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Art Beyond Sight
Nov 18, 2011 | 872 views | 0 0 comments | 8 8 recommendations | email to a friend | print
Patty Kime McAllister sifted through a pile of lithographic prints, explaining which will be included in her upcoming exhibition and the inspiration behind each one. Some of the prints are experiments in value, the gradation in tone from light to dark, a concept that will be important in the next step of McAllister’s career. Her exhibition is the last step in completing a graduate degree in art at Northwestern State University and moving on to her next challenge – implementing an art program for the visually impaired.

McAllister’s graduate exhibition will open with a reception from 5-7 p.m. Thursday, Dec. 1 in Gallery II in conjunction with two other exhibits in Northwestern State’s upstairs and downstairs Hanchey Gallery. The show will include landscape and abstract lithography prints as well as collages made from bits of prints she deemed unsuccessful. Some of the prints – black ink on white paper -- will be water-colored in, she explained, some with color, some in shades of gray.

“Everything I do is an experiment,” McAllister said. “I’m taking my mistakes and making collages and I like the collages better than the prints themselves. The prints are a lot of work for something that, in my mind, isn’t good. It’s taking lemons and making lemonade.”

A few prints were inspired by McAllister’s summer session in New Mexico, in which several students and faculty from Northwestern State’s Fine and Graphic Arts Department participated. But many of McAllister’s collage pieces are related to her spirituality.

“Some are inspired by the Genesis story, the creation story,” she said. Having recently read Wassily Kandinski’s “Point and Line to Plane,” McAllister relates the elements of drawing and composition to the Christian version of Creation.

“Working with black and white, I keep in mind that I’ll be working with the blind and the contrast of light and dark is very important to the vision impaired.”

McAllister will begin in January developing an art program for the Louisiana Association for the Blind, a Shreveport-based non-profit that provides vocational training and other services. Researching similar programs, McAllister discovered many innovative ways and reasons to teach art and art history to the blind.

“Most legally blind people have been sighted before, so they are familiar with color,” she said. “It makes you feel good to create art and accomplish something.”

McAllister will work with senior adults, young adults and children on an individualized basis, as well as train volunteers. In addition to exploring textured paintings in which participants can feel variations in color according to texture, she is considering programs for printmaking, painting, photography and sculpture. One technique she hopes to explore allows the artist to draw with a substance like glue that dries to create raised outlines and then paint between the lines.

“They could do drawings, simple prints or sculptures. There can work with textural materials they can hold. I won’t know exactly until I meet my students,” she said.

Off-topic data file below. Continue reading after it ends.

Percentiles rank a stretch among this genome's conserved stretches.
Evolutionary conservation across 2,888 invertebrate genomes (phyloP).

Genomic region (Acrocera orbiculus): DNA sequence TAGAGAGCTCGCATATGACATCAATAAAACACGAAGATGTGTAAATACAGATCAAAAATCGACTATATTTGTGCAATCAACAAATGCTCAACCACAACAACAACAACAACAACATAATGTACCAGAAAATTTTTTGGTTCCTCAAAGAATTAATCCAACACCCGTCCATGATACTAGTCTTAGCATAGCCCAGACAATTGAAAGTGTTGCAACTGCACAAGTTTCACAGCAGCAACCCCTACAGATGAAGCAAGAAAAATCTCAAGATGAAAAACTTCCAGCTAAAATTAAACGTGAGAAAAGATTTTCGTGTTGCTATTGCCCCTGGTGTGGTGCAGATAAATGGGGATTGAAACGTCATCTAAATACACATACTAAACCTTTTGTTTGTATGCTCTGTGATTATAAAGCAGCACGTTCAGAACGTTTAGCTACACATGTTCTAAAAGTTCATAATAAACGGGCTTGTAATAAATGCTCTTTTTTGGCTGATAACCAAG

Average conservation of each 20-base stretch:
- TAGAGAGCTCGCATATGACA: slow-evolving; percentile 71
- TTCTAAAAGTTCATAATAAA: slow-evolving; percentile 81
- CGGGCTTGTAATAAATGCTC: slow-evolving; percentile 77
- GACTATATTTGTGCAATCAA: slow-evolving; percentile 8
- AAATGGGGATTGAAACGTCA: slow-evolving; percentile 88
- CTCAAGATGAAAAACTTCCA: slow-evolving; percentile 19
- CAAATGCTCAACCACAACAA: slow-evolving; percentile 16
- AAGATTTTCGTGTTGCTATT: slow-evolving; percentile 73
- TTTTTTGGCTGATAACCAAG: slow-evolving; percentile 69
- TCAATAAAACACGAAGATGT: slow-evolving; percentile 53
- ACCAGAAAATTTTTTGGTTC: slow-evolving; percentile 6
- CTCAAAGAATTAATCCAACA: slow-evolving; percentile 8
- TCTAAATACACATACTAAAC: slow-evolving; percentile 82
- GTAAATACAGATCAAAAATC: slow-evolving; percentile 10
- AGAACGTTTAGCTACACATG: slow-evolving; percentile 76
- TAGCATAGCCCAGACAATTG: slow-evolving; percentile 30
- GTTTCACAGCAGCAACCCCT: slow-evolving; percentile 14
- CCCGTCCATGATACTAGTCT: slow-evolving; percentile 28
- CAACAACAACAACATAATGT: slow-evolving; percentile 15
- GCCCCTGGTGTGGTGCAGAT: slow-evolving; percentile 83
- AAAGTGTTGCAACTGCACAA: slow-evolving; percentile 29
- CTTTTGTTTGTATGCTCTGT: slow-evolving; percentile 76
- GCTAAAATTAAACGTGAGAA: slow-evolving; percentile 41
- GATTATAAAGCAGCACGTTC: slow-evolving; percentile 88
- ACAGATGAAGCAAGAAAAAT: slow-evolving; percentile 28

McAllister is a non-traditional student who grew up in Shreveport and didn’t enroll in college until her 50s. She began her adult life as a mother and homemaker, during which time she learned to weave. After her divorce, she worked in kitchen management in several locations before starting a landscaping business, which she said, led her back to church and changed her life.

Attending church with a friend, she noticed the flowerbeds needed weeding and realized she was the person for the job. Working in the flowerbeds, she got to know church staff and was soon helping prepare meals for the youth and working at a decommissioned church being refurbished as a community center. She redesigned the chapel and designed a new altarpiece based on a painting by Henri Matisse with a frame created by Natchitoches craftsman George Olivier. She also designed pieces to be hung over the windows and had quilters piece them together.

“It’s is a mixed community,” she said. “It needs to be appealing and receptive to all.”

McAllister decided to pursue a degree and in 2005 enrolled in Centenary College with the intension of going to seminary, but graduated in 2009 with a degree in art.

“I realized my gift was in art because I kept working out my theology through art,” she said.

But shortly after she enrolled, McAllister received a diagnosis of macular degeneration, a medical condition that often results in loss of vision.

“I was overwhelmed. If I hadn’t already been in school then, I wouldn’t have gone back at all. It took six months for me to accept.”

After finishing her degree, she began the master’s program at Northwestern State and has been working as a graduate assistant for Professor Clyde Downs. Earlier this year, she was thinking about the future and moving on to a new challenge when the opportunity to work for the Louisiana Association for the Blind arose.

“Art is a good way to train your mind to think and puzzle things out and develop thinking skills. Artists are curious. We ask ‘Why’ or ‘What if?’ That is education and that’s a way into art.”

McAllister’s show will be on exhibit through Dec. 7 in conjunction with a show of New Mexico-inspired student work, as well as a collection of paintings by Professor Clyde Downs in adjacent galleries. Northwestern State’s Hanchey Gallery is open from 8 a.m.-4:30 p.m. Monday-Thursday and from 8 a.m.-noon Fridays.

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